The Roman Catholic Diocese of Wheeling-Charleston includes the entire state of West Virginia and is made up of close to 100,000 members. At its founding in 1850, the diocese had a different name and different borders. Catholics, in what was then Western Virginia, were under the spiritual care of the Diocese of Richmond, which at that time included all of Virginia. The vastness of the territory and the growing number of Catholics in the western part of the state convinced the second bishop of Richmond, Richard V. Whelan (1809–74), that the diocese needed to be divided. On July 19, 1850, Pope Pius IX established the Diocese of Wheeling, naming Whelan as its first bishop.
The Allegheny Mountains set the initial diocesan boundaries, including almost all of present West Virginia plus 17 counties (and part of another) in present southwest Virginia. Eight counties of the current Eastern Panhandle were left with the Diocese of Richmond. After the creation of the new state of West Virginia in 1863, the diocesan and state boundaries were different for more than 100 years. It was not until 1974, under a decree issued by Pope Paul VI, that the diocesan borders were realigned to agree with those of the state. The Virginia counties that had initially been part of the Diocese of Wheeling were transferred to the Diocese of Richmond, and the eight counties of the Eastern Panhandle were incorporated into the Diocese of Wheeling. The name of the diocese was also changed at that time to the Diocese of Wheeling-Charleston, with a co-cathedral at Sacred Heart Parish in Charleston.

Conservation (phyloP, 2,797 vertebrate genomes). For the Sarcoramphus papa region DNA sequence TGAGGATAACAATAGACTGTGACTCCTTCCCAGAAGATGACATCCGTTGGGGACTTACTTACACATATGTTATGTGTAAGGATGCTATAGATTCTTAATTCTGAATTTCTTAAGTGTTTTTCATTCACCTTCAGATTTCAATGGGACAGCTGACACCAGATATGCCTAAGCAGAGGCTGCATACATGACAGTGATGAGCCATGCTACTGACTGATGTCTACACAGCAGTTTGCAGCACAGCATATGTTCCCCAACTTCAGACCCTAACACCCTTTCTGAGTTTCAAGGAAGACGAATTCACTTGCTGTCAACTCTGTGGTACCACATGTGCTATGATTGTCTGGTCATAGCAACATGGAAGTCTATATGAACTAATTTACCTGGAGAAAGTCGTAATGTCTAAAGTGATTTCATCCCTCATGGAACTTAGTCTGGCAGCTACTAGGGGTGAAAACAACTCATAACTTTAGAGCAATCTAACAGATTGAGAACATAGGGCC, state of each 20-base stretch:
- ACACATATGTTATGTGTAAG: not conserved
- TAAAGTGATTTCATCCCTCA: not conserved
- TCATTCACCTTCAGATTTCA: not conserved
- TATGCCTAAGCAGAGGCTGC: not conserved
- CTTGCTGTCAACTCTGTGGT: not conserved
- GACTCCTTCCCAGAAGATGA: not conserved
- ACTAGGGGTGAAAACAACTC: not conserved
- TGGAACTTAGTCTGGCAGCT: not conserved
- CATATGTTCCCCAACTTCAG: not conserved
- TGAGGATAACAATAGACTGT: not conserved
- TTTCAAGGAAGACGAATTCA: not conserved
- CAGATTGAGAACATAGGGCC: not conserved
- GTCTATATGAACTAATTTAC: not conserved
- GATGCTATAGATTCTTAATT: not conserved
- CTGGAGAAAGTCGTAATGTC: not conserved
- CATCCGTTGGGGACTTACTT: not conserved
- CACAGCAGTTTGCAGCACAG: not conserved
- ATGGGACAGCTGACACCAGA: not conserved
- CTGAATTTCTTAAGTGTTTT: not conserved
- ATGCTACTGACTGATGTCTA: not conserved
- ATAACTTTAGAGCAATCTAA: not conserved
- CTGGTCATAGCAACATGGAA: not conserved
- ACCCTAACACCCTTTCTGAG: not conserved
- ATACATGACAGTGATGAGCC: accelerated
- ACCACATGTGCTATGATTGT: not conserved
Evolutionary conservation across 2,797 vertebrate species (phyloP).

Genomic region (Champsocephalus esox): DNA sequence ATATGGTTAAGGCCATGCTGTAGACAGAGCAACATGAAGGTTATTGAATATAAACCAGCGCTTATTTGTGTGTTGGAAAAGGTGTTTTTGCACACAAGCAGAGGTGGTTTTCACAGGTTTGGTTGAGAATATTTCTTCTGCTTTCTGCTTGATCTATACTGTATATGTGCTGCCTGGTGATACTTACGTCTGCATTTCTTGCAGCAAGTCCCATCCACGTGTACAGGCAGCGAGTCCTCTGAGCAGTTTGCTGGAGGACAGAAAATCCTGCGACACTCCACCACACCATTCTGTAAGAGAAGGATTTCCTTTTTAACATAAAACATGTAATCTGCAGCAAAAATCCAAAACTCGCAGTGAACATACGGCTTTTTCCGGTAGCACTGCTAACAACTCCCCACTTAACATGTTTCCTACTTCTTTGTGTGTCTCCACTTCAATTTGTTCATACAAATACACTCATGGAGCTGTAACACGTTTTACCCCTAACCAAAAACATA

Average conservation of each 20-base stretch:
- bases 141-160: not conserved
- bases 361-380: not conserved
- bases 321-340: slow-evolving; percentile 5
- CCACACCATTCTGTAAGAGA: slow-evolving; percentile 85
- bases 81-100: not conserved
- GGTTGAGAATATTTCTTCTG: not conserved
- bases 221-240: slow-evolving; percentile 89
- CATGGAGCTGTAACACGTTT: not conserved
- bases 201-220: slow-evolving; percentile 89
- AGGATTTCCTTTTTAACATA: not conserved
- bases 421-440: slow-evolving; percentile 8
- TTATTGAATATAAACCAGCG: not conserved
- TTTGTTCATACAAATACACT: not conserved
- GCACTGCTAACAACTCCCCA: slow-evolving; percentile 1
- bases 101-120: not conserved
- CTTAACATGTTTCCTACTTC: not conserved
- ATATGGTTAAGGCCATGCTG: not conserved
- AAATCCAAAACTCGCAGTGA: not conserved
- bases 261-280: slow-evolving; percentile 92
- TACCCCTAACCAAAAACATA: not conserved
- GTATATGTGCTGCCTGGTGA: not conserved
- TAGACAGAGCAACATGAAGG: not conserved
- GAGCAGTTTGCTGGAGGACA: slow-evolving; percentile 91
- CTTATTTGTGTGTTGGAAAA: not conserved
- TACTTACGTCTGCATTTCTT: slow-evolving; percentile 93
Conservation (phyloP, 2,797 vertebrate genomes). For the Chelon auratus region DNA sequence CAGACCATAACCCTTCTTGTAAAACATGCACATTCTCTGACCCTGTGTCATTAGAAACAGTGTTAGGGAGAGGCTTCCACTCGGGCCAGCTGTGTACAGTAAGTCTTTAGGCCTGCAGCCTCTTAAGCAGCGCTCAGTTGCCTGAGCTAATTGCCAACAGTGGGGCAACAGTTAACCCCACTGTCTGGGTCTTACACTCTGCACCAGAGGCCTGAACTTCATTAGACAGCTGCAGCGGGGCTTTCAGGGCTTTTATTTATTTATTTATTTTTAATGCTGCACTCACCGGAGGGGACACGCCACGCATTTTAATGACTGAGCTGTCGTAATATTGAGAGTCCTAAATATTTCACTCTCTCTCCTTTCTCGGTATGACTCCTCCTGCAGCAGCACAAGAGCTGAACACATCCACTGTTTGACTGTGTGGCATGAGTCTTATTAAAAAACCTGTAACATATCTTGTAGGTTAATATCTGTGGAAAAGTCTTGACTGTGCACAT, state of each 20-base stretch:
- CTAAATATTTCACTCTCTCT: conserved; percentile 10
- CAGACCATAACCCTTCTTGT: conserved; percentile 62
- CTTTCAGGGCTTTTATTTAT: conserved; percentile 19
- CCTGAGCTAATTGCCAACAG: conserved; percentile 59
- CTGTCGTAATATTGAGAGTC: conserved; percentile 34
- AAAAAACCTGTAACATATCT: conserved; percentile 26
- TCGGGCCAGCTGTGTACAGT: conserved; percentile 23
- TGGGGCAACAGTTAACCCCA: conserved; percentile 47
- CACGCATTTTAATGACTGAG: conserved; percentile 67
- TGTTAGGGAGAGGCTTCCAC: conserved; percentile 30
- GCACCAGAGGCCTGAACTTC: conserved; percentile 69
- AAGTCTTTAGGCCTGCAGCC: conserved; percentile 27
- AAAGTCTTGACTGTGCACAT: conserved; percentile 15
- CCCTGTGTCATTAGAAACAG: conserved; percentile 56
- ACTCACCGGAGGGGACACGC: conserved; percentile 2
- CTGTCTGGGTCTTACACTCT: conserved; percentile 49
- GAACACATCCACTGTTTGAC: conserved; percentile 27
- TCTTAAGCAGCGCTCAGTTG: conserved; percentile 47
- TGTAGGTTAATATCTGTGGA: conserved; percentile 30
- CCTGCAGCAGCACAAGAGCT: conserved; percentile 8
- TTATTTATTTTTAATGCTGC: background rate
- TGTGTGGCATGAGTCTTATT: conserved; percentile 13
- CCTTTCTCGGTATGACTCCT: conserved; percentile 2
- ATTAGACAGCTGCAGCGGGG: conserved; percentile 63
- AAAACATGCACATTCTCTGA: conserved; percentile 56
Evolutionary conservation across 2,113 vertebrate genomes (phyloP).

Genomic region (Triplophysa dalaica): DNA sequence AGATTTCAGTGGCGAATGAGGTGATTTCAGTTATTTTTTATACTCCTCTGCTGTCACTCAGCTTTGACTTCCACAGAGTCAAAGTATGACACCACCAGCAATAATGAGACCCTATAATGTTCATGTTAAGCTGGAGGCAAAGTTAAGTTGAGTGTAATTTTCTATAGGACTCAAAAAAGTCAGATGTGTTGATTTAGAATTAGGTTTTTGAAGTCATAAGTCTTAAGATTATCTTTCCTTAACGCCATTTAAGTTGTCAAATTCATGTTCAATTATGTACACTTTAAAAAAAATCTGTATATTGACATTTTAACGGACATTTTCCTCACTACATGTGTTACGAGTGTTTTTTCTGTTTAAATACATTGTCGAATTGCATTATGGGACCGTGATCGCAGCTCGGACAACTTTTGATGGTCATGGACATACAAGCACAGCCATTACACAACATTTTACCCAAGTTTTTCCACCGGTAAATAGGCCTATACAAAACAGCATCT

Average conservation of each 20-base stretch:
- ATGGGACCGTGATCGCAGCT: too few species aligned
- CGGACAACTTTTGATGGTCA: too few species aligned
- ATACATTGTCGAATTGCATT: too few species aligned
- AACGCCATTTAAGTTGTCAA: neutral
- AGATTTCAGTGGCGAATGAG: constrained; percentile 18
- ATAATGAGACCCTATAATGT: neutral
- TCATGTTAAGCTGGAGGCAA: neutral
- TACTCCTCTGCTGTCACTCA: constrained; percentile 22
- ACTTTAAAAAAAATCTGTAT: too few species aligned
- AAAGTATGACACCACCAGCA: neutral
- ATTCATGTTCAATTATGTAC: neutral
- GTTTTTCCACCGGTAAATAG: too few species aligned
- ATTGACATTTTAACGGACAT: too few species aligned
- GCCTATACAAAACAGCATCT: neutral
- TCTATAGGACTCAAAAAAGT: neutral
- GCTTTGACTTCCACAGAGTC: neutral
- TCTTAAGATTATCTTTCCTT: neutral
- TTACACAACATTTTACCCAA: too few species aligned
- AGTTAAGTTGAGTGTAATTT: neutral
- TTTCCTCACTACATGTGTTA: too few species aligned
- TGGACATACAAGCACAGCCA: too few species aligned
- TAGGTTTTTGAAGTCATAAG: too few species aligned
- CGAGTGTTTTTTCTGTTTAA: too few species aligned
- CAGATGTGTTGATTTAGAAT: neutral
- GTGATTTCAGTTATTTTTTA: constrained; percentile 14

This Article was written by Tricia Pyne
Last Revised on November 28, 2010